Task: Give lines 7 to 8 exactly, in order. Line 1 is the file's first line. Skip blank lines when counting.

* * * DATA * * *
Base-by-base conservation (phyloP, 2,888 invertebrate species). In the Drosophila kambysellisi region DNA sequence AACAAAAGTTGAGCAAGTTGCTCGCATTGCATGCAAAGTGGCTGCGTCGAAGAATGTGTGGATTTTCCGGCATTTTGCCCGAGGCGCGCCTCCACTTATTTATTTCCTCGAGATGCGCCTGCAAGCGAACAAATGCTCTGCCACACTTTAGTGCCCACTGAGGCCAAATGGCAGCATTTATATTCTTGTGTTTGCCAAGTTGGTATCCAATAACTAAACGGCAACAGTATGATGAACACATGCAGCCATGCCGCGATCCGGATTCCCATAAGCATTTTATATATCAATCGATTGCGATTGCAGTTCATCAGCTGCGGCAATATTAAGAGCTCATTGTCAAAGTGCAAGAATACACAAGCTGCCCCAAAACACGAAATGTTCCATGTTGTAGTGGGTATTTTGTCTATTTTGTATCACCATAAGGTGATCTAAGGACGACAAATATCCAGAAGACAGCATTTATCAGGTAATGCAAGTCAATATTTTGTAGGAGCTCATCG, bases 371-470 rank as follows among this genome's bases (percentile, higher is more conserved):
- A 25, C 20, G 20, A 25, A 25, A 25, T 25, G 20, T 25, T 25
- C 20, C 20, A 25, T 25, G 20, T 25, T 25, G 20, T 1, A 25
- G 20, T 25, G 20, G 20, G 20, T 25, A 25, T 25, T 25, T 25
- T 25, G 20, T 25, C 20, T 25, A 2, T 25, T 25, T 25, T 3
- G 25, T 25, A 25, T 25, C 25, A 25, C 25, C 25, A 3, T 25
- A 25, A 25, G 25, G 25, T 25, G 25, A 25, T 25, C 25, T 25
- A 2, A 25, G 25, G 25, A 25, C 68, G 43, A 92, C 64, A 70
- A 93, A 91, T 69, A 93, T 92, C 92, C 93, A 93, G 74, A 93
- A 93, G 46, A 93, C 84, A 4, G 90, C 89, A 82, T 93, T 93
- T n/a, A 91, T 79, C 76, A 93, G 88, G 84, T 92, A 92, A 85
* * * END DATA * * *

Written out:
- A 25, A 25, G 25, G 25, T 25, G 25, A 25, T 25, C 25, T 25
- A 2, A 25, G 25, G 25, A 25, C 68, G 43, A 92, C 64, A 70